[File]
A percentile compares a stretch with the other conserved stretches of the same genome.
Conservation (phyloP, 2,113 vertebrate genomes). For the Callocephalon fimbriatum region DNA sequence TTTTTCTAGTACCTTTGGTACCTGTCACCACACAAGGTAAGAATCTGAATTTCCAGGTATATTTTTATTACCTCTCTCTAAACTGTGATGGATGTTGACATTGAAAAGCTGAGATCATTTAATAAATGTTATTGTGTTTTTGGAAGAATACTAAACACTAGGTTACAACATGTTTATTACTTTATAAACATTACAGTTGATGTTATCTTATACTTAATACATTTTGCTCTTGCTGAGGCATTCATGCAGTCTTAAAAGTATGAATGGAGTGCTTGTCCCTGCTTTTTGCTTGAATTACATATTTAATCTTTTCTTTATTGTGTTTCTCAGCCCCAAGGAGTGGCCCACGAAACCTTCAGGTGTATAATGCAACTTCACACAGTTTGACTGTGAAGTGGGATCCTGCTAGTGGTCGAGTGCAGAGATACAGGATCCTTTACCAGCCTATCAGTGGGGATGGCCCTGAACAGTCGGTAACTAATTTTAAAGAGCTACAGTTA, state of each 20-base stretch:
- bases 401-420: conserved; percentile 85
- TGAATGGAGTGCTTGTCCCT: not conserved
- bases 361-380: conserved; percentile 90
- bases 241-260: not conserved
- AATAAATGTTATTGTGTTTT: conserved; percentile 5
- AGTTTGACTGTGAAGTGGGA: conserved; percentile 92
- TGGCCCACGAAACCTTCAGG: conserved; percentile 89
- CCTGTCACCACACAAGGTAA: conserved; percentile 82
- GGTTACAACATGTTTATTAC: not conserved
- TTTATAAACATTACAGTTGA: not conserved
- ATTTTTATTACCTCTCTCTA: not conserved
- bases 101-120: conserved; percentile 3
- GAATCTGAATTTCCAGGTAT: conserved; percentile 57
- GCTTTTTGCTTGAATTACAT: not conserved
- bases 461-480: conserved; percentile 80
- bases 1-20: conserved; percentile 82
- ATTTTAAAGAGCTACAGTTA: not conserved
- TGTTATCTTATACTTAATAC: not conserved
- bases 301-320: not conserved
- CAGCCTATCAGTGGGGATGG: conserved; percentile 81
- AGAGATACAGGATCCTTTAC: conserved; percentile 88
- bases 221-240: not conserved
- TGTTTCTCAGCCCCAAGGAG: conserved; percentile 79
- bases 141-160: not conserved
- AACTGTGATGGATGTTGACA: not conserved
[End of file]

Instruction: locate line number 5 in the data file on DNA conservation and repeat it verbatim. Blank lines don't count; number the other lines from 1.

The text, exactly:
- bases 361-380: conserved; percentile 90